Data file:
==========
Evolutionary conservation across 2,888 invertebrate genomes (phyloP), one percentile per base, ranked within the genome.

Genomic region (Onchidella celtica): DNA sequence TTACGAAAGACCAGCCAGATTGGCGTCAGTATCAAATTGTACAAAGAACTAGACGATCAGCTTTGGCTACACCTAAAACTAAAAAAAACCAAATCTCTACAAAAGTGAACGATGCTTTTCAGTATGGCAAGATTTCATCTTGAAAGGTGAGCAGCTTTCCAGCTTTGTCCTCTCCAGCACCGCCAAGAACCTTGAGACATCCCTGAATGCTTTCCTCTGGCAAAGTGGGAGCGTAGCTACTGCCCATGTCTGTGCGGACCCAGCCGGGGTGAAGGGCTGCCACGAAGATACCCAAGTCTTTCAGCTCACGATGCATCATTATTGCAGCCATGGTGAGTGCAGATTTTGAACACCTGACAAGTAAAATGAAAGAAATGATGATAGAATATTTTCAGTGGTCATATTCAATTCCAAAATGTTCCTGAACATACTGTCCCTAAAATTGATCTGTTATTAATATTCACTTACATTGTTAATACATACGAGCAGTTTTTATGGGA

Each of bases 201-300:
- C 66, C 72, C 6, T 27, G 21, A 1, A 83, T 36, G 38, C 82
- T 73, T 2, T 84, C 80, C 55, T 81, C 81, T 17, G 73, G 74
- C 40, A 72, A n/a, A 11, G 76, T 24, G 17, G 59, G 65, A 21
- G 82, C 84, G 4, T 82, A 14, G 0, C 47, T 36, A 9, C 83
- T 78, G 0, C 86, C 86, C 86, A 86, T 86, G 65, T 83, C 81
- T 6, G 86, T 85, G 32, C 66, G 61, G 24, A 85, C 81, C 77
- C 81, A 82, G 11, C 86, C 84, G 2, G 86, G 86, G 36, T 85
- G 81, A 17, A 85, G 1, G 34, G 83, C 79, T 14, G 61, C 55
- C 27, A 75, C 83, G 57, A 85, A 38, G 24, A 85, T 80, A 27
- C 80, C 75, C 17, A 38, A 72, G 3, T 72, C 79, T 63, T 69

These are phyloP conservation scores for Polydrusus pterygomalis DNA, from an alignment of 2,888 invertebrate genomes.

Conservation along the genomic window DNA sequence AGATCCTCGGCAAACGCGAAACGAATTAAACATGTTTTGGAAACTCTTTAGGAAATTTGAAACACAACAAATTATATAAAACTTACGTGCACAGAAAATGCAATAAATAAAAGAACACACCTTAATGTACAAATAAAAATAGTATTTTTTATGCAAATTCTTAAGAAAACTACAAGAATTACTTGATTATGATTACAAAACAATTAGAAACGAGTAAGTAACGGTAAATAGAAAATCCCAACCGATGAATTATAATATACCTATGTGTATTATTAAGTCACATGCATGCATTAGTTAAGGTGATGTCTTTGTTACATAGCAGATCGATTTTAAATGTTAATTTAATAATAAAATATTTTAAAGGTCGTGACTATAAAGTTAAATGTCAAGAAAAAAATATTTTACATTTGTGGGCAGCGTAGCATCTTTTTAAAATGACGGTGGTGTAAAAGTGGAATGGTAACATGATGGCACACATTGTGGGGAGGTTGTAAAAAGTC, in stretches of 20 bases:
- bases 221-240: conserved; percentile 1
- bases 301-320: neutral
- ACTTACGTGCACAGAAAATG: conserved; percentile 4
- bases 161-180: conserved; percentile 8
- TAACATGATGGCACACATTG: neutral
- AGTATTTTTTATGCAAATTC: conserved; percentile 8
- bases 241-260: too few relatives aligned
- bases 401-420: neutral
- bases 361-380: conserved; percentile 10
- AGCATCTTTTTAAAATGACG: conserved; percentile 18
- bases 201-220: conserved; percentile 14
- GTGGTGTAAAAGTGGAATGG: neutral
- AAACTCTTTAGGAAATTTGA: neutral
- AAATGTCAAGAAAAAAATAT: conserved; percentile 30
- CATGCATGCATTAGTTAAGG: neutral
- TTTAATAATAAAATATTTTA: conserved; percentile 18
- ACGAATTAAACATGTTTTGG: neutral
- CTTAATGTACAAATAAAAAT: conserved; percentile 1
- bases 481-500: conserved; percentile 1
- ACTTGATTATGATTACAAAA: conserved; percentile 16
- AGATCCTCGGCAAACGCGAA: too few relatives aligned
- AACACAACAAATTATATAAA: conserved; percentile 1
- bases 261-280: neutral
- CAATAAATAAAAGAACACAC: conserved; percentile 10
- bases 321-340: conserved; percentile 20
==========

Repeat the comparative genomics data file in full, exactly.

Evolutionary conservation across 2,888 invertebrate genomes (phyloP), one percentile per base, ranked within the genome.

Genomic region (Onchidella celtica): DNA sequence TTACGAAAGACCAGCCAGATTGGCGTCAGTATCAAATTGTACAAAGAACTAGACGATCAGCTTTGGCTACACCTAAAACTAAAAAAAACCAAATCTCTACAAAAGTGAACGATGCTTTTCAGTATGGCAAGATTTCATCTTGAAAGGTGAGCAGCTTTCCAGCTTTGTCCTCTCCAGCACCGCCAAGAACCTTGAGACATCCCTGAATGCTTTCCTCTGGCAAAGTGGGAGCGTAGCTACTGCCCATGTCTGTGCGGACCCAGCCGGGGTGAAGGGCTGCCACGAAGATACCCAAGTCTTTCAGCTCACGATGCATCATTATTGCAGCCATGGTGAGTGCAGATTTTGAACACCTGACAAGTAAAATGAAAGAAATGATGATAGAATATTTTCAGTGGTCATATTCAATTCCAAAATGTTCCTGAACATACTGTCCCTAAAATTGATCTGTTATTAATATTCACTTACATTGTTAATACATACGAGCAGTTTTTATGGGA

Each of bases 201-300:
- C 66, C 72, C 6, T 27, G 21, A 1, A 83, T 36, G 38, C 82
- T 73, T 2, T 84, C 80, C 55, T 81, C 81, T 17, G 73, G 74
- C 40, A 72, A n/a, A 11, G 76, T 24, G 17, G 59, G 65, A 21
- G 82, C 84, G 4, T 82, A 14, G 0, C 47, T 36, A 9, C 83
- T 78, G 0, C 86, C 86, C 86, A 86, T 86, G 65, T 83, C 81
- T 6, G 86, T 85, G 32, C 66, G 61, G 24, A 85, C 81, C 77
- C 81, A 82, G 11, C 86, C 84, G 2, G 86, G 86, G 36, T 85
- G 81, A 17, A 85, G 1, G 34, G 83, C 79, T 14, G 61, C 55
- C 27, A 75, C 83, G 57, A 85, A 38, G 24, A 85, T 80, A 27
- C 80, C 75, C 17, A 38, A 72, G 3, T 72, C 79, T 63, T 69

These are phyloP conservation scores for Polydrusus pterygomalis DNA, from an alignment of 2,888 invertebrate genomes.

Conservation along the genomic window DNA sequence AGATCCTCGGCAAACGCGAAACGAATTAAACATGTTTTGGAAACTCTTTAGGAAATTTGAAACACAACAAATTATATAAAACTTACGTGCACAGAAAATGCAATAAATAAAAGAACACACCTTAATGTACAAATAAAAATAGTATTTTTTATGCAAATTCTTAAGAAAACTACAAGAATTACTTGATTATGATTACAAAACAATTAGAAACGAGTAAGTAACGGTAAATAGAAAATCCCAACCGATGAATTATAATATACCTATGTGTATTATTAAGTCACATGCATGCATTAGTTAAGGTGATGTCTTTGTTACATAGCAGATCGATTTTAAATGTTAATTTAATAATAAAATATTTTAAAGGTCGTGACTATAAAGTTAAATGTCAAGAAAAAAATATTTTACATTTGTGGGCAGCGTAGCATCTTTTTAAAATGACGGTGGTGTAAAAGTGGAATGGTAACATGATGGCACACATTGTGGGGAGGTTGTAAAAAGTC, in stretches of 20 bases:
- bases 221-240: conserved; percentile 1
- bases 301-320: neutral
- ACTTACGTGCACAGAAAATG: conserved; percentile 4
- bases 161-180: conserved; percentile 8
- TAACATGATGGCACACATTG: neutral
- AGTATTTTTTATGCAAATTC: conserved; percentile 8
- bases 241-260: too few relatives aligned
- bases 401-420: neutral
- bases 361-380: conserved; percentile 10
- AGCATCTTTTTAAAATGACG: conserved; percentile 18
- bases 201-220: conserved; percentile 14
- GTGGTGTAAAAGTGGAATGG: neutral
- AAACTCTTTAGGAAATTTGA: neutral
- AAATGTCAAGAAAAAAATAT: conserved; percentile 30
- CATGCATGCATTAGTTAAGG: neutral
- TTTAATAATAAAATATTTTA: conserved; percentile 18
- ACGAATTAAACATGTTTTGG: neutral
- CTTAATGTACAAATAAAAAT: conserved; percentile 1
- bases 481-500: conserved; percentile 1
- ACTTGATTATGATTACAAAA: conserved; percentile 16
- AGATCCTCGGCAAACGCGAA: too few relatives aligned
- AACACAACAAATTATATAAA: conserved; percentile 1
- bases 261-280: neutral
- CAATAAATAAAAGAACACAC: conserved; percentile 10
- bases 321-340: conserved; percentile 20